When GDPR comes into force on 25 May 2018, businesses will need to be ready. The many things you need to know about GDPR can be overwhelming, even causing panic for some businesses – something that’s making it difficult to see the positives.
However, despite the seemingly negative impact on many businesses, GDPR actually presents many positive opportunities for businesses and there is an upside to GDPR.
Read more about the upside to GDPR and the positive impact it could have on your business.
The law around personal data will now be clearer
Data protection has long been a challenge for businesses. Not only have businesses been forced to comply with the Data Protection Act 1998, but legislatures in Europe and internationally have also come up with their own rules and regulations as to how data should be safeguarded. Now, in Europe at least, the laws will be aligned – making it easier for businesses to comply.
It will help you build trust with your customers
A key decider for whether a consumer engages with your business is trust. GDPR will help to reinforce trust in your business, letting customers and clients know that you value their personal data and are doing everything in your power to protect it. Data breaches are a growing concern for consumers, who are the ones who have been left bruised by some of the world’s biggest data breaches from companies such as Yahoo, Equifax and Sony PlayStation. GDPR will allow your business to reopen conversations about data with customers and give them assurance that their data is being protected when they interact with your business.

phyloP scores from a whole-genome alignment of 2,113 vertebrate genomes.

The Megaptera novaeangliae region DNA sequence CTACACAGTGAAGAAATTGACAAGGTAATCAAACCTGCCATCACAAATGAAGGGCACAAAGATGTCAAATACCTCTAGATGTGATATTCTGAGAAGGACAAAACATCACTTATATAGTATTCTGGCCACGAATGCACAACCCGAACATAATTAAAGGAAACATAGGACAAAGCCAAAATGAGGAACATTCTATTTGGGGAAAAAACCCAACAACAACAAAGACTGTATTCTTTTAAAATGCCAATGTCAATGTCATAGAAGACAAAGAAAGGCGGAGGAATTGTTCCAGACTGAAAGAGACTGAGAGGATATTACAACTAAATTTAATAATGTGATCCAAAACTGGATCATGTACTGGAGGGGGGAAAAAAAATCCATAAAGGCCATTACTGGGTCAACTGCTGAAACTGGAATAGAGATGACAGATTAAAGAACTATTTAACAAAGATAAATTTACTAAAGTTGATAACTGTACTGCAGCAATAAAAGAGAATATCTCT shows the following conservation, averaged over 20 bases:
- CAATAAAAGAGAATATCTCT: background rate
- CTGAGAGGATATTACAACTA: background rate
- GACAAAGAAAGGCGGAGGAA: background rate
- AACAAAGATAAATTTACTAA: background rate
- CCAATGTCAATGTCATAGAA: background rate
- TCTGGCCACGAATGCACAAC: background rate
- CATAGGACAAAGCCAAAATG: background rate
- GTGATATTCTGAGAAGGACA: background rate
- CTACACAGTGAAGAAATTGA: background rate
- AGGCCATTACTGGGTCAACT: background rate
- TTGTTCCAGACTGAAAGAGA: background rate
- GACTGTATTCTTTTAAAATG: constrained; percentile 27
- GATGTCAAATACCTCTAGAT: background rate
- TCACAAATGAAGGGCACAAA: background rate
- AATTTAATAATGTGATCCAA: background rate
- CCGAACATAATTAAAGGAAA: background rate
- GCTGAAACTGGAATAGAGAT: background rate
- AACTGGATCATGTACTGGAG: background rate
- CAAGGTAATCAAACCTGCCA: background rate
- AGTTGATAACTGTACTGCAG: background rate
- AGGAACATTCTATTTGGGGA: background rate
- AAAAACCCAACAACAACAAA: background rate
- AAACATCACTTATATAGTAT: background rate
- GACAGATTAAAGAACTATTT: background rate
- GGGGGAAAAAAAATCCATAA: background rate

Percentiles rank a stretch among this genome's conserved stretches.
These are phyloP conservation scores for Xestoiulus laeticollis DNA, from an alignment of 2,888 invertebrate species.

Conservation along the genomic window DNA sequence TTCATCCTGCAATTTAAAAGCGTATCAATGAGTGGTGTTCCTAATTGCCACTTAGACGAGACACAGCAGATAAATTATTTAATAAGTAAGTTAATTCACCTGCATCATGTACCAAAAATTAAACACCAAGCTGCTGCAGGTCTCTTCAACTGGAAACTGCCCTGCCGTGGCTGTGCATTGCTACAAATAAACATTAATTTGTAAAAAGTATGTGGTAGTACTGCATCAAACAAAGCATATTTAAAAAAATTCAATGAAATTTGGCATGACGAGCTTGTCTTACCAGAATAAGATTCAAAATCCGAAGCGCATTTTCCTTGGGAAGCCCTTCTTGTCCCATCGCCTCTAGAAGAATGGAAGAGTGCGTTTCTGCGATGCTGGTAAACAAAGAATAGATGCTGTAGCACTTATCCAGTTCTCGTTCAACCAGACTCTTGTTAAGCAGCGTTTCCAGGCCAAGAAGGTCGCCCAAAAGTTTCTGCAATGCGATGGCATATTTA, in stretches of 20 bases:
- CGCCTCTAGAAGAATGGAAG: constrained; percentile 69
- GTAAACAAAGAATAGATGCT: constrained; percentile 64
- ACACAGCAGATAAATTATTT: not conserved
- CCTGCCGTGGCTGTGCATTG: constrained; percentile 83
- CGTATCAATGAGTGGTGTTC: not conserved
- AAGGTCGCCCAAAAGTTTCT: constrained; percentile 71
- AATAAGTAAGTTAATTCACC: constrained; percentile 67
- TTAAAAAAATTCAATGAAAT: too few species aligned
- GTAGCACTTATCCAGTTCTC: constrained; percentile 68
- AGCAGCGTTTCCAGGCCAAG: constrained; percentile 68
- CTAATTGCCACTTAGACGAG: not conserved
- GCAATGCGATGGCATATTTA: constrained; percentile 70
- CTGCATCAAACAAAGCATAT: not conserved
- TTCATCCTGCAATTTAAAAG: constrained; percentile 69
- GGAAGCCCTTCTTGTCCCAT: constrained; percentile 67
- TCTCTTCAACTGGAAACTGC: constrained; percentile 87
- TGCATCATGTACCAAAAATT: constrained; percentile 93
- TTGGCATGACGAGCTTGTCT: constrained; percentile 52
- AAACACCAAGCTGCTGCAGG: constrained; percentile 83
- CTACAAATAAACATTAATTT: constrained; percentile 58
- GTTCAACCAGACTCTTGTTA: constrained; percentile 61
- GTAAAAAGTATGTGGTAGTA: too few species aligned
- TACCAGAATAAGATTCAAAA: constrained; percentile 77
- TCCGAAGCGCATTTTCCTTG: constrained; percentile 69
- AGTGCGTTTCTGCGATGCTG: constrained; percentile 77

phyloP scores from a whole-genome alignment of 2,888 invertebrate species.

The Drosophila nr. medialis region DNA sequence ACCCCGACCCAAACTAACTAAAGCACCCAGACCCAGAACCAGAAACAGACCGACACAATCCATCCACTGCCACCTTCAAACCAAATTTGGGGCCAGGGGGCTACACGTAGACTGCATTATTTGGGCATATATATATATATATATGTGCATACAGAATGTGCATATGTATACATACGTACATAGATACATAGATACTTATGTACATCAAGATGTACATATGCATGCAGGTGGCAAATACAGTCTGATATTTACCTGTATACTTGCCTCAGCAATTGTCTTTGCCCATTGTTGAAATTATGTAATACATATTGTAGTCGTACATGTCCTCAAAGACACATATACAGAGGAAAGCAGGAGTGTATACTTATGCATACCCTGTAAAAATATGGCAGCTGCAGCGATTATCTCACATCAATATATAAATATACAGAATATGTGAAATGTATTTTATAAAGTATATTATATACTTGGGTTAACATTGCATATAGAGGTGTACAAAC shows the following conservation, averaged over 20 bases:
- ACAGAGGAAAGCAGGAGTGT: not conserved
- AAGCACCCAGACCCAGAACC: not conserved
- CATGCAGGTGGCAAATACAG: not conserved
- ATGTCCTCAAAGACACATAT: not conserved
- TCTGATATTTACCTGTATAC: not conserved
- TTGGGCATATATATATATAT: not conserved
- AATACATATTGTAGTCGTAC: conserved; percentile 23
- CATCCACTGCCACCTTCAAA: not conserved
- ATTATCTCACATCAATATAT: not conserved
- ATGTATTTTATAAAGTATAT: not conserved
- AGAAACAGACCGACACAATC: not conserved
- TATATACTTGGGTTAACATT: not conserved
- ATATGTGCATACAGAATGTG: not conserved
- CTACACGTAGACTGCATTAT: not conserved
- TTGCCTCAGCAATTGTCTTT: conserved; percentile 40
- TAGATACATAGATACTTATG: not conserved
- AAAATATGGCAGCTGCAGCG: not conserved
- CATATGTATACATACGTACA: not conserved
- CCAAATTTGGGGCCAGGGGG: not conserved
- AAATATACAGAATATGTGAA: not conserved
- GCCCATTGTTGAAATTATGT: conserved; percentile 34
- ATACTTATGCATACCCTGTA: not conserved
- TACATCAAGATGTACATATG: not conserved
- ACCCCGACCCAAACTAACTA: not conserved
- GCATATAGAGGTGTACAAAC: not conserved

It will help you to streamline processes
If your current organisation systems are in disarray, then GDPR provides the perfect opportunity to get everything back on track. If your office is currently dealing with mountains of paperwork in addition to online storage systems, now is the time to consider transferring everything to a single, reliable and secure system that will make it easier for you to store and manage information. Using professional records management services will be able to help you transfer your records to a safe location, providing you with an effective archive system that will also help to keep your office organised. Moving forward, you will be able to implement new systems that make records and information management easier to follow, which will provide many benefits for your business.
Being ‘cyber safe’ improves your reputation